How to Think Like a Genius 25-Men

In-Sight Publishing

How to Think Like a Genius 25-Men

By Scott Douglas Jacobsen and Rick Rosner

December 15, 2017

[Beginning of recorded material]

Scott Douglas Jacobsen: It is effortful rather than automatic. Let’s talk about the history of nerds. We have images of the history of nerds being the history of men, for instance.

Rick Rosner: In the 1960s and 70s, it will still really bad to be a nerd, which I would guess that the terribleness was being particularly sharp in America because America prides itself on being a very rugged country. If there’s a whiff of effeteness, somebody beat the nerd up in nerdness. I mean, when I grew up, bullying was thought of as good, as something that would toughen kids up, and America is not one of those snotty, snobby, effete, European countries, at least in the 60s and 70s, where somebody might stop some kid from being bullied.

We took pride in our bullying. And then, computers happened, and nerds actually changed the world. Probably, more than at any other time in history. Nerds changed the world because the Industrial Revolution and subsequent industrial changes weren’t necessarily done by nerds or spearheaded by nerds. They were spearheaded by industrialists who hired smart people to do their bidding, but Microsoft and Apple and a zillion other soft and hardware companies were spearheaded by socially awkward geniusey geeks.

And that changed the impression people have of nerds. Plus, social media means that awkward people or people who are awkward in public were in school to reach out to other people via social media, and it doesn’t matter how awkward you are in person over social media. And you can build your own communities of people with similar interests. I mean, in the 80s, I used to go to science fiction conventions hoping to meet a rare nerdy girl because I figured if she were at the convention, then that’s half the battle, but there were any girls at the convention.

There were very few. Those that were there were swarmed desperate nerdy guys. Now, however, the whole culture has shifted and San Diego Comic Con pulls over a 100,000 people. i don’t know. It becomes a whole other city of nerds for a week. It’s not a sad thing. it is people who are perfectly content with their interests being what they are.

And you have nerdy people hooking up with each other and having — I get so annoyed when I see like two chubby people wearing chunky glasses and they’re a couple and nobody is making them feel bad or whatever, and it’s like where was this shit when I was a nerd and glasses were a mark of shame. This system where nerds are not persecuted and are free to live lives like other people is just a better system. it reflects the future. It is not like there’s going to be a crackdown on nerds in the future.

Life was continuing to expand to include smart eccentric people pursuing their weird interests and will embrace them. Where dumb jock culture that I grew up under didn’t — even back then they knew it wasn’t good for them. the stereotype was that the jocks would grow up to losers and the nerds would grow up to be rich and get pretty wives.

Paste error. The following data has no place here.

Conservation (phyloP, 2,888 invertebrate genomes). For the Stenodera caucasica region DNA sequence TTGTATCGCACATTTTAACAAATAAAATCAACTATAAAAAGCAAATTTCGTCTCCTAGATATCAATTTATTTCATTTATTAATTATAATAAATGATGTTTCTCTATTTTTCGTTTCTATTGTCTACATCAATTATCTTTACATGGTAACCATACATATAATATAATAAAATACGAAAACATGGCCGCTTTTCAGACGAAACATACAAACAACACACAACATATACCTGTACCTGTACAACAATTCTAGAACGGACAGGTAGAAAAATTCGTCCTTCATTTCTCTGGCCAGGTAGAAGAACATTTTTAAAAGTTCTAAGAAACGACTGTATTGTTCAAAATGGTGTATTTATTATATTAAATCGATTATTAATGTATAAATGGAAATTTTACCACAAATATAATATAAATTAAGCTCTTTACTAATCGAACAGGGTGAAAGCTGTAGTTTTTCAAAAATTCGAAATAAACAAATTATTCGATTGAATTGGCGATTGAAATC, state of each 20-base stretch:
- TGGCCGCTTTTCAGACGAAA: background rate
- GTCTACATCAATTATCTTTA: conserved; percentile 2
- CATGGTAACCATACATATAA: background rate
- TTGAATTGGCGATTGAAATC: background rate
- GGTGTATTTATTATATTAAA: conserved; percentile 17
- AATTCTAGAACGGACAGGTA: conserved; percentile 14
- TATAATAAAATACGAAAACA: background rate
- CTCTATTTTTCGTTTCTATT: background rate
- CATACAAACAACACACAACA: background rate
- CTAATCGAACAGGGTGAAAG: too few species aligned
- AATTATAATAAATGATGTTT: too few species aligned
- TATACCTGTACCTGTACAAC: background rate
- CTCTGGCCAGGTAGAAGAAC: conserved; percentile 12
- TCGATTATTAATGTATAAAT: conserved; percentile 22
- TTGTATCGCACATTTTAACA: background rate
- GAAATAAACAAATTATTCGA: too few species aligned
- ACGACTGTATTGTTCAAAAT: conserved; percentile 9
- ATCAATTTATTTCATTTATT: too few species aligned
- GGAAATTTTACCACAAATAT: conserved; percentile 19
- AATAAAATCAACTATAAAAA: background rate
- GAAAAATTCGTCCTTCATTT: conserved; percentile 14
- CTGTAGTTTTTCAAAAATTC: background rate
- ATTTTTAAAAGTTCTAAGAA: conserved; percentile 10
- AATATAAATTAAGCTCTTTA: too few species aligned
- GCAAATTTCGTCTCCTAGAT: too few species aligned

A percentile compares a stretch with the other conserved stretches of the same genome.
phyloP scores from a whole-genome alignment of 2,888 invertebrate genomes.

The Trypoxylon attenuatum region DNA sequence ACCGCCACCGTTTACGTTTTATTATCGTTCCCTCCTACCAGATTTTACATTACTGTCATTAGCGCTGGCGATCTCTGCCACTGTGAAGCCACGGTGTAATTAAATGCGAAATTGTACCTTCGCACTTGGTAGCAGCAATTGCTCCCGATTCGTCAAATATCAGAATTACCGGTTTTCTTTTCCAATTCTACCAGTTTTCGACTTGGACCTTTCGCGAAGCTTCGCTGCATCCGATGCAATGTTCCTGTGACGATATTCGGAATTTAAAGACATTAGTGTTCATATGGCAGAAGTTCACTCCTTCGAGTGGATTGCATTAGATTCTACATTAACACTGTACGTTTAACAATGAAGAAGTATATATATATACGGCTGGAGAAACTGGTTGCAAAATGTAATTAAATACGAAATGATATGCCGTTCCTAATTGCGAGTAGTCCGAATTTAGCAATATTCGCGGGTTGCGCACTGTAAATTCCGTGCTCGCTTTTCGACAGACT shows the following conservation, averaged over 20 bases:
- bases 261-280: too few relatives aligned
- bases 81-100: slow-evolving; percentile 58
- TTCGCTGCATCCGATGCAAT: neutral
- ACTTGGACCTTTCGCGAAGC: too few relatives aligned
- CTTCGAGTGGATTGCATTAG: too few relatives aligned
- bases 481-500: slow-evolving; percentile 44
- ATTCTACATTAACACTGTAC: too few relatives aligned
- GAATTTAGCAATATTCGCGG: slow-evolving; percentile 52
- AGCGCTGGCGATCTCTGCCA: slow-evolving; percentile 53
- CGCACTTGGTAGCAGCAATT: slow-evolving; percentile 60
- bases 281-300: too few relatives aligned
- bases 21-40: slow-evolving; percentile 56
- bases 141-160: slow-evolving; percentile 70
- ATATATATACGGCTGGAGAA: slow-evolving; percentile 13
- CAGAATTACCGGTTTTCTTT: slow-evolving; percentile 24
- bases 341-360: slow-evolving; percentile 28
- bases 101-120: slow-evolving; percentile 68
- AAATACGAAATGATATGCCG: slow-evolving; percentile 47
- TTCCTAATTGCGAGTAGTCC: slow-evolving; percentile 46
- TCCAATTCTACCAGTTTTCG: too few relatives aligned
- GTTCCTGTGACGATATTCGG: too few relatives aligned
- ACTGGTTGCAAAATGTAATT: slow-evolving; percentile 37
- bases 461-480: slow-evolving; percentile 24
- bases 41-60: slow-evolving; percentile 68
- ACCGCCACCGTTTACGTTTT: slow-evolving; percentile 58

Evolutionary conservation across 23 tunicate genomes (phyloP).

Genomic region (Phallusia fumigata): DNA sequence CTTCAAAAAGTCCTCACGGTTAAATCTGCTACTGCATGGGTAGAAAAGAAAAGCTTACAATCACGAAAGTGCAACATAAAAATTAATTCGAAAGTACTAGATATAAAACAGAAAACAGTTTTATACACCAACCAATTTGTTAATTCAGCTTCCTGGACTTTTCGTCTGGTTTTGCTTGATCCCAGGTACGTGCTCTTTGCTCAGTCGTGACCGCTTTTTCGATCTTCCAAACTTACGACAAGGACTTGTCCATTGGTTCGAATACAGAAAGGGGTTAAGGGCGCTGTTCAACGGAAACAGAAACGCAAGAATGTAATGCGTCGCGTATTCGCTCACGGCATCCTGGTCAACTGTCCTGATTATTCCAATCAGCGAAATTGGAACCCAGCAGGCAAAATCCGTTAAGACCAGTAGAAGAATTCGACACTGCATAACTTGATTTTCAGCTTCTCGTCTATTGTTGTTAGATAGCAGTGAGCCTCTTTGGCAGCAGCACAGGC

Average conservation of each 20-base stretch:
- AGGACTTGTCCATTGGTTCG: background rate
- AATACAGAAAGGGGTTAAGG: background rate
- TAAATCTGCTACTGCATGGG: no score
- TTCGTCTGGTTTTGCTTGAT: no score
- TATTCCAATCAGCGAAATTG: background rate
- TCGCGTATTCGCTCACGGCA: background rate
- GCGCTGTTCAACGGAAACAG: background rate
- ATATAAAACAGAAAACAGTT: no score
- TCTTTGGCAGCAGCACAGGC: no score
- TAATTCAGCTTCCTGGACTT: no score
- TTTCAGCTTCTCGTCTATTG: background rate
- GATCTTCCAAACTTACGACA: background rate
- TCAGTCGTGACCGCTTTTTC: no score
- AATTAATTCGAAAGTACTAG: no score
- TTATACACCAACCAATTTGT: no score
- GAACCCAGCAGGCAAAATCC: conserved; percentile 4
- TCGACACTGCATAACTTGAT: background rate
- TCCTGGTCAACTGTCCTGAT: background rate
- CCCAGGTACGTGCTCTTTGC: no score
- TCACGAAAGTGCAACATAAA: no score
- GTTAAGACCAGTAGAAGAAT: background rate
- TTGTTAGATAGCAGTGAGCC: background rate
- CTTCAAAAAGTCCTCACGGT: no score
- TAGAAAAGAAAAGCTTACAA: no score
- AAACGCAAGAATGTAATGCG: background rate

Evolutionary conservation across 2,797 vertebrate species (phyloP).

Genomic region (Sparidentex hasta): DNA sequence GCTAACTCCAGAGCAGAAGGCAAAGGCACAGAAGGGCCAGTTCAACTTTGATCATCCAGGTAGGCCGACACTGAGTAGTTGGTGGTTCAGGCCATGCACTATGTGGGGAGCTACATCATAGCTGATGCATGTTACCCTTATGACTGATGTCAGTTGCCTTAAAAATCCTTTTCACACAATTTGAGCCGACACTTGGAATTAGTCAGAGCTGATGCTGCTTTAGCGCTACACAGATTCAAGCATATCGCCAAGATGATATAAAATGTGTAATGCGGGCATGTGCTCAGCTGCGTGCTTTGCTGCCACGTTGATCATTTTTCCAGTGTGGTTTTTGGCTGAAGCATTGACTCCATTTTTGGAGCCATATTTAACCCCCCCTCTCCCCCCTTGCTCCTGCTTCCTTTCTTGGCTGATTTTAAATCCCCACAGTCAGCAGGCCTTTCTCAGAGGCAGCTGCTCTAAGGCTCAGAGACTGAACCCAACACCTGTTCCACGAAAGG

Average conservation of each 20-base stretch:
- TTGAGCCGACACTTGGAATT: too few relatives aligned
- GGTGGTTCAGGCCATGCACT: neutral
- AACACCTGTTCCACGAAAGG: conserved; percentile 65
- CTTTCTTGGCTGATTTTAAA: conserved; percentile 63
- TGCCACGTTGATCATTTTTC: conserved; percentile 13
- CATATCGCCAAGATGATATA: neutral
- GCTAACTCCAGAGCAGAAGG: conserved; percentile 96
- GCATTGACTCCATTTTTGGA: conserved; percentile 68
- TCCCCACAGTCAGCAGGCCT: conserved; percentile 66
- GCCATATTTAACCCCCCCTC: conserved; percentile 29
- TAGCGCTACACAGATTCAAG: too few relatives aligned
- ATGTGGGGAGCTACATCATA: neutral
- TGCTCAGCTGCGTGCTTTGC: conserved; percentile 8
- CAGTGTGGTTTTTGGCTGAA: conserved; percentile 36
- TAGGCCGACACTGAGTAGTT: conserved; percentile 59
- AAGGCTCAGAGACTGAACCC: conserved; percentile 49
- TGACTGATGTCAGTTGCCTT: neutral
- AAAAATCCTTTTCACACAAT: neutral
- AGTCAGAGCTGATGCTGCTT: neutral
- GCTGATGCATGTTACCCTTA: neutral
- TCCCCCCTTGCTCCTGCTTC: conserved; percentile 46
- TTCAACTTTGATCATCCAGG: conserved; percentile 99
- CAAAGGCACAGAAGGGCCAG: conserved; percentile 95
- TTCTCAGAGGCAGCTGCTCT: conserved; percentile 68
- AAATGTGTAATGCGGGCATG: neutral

[End of recorded material]

Authors[1]

Rick Rosner

American Television Writer

RickRosner@Hotmail.Com

Rick Rosner

Scott Douglas Jacobsen

Editor-in-Chief, In-Sight Publishing

Scott.D.Jacobsen@Gmail.Com

In-Sight Publishing

Endnotes

[1] Four format points for the session article:

  1. Bold text following “Scott Douglas Jacobsen:” or “Jacobsen:” is Scott Douglas Jacobsen & non-bold text following “Rick Rosner:” or “Rosner:” is Rick Rosner.
  2. Session article conducted, transcribed, edited, formatted, and published by Scott.
  3. Footnotes & in-text citations in the interview & references after the interview.
  4. This session article has been edited for clarity and readability.

For further information on the formatting guidelines incorporated into this document, please see the following documents:

  1. American Psychological Association. (2010). Citation Guide: APA. Retrieved from http://www.lib.sfu.ca/system/files/28281/APA6CitationGuideSFUv3.pdf.
  2. Humble, A. (n.d.). Guide to Transcribing. Retrieved from http://www.msvu.ca/site/media/msvu/Transcription%20Guide.pdf.

License and Copyright

License
and by Scott Douglas Jacobsen is licensed under a Creative Commons Attribution-NonCommercial-NoDerivatives 4.0 International License.
Based on a work at www.in-sightjournal.com and www.rickrosner.org.

Copyright

© Scott Douglas Jacobsen, Rick Rosner, and and 2012–2017. Unauthorized use and/or duplication of this material without express and written permission from this site’s author and/or owner is strictly prohibited. Excerpts and links may be used, provided that full and clear credit is given to Scott Douglas Jacobsen, Rick Rosner, and and with appropriate and specific direction to the original content.

Scott Douglas Jacobsen is the Founder In-Sight Publishing and In-Sight: Independent Interview-Based Journal.

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Scott Douglas Jacobsen

Scott Douglas Jacobsen is the Founder of In-Sight Publishing. Jacobsen supports science and human rights. Website: www.in-sightpublishing.com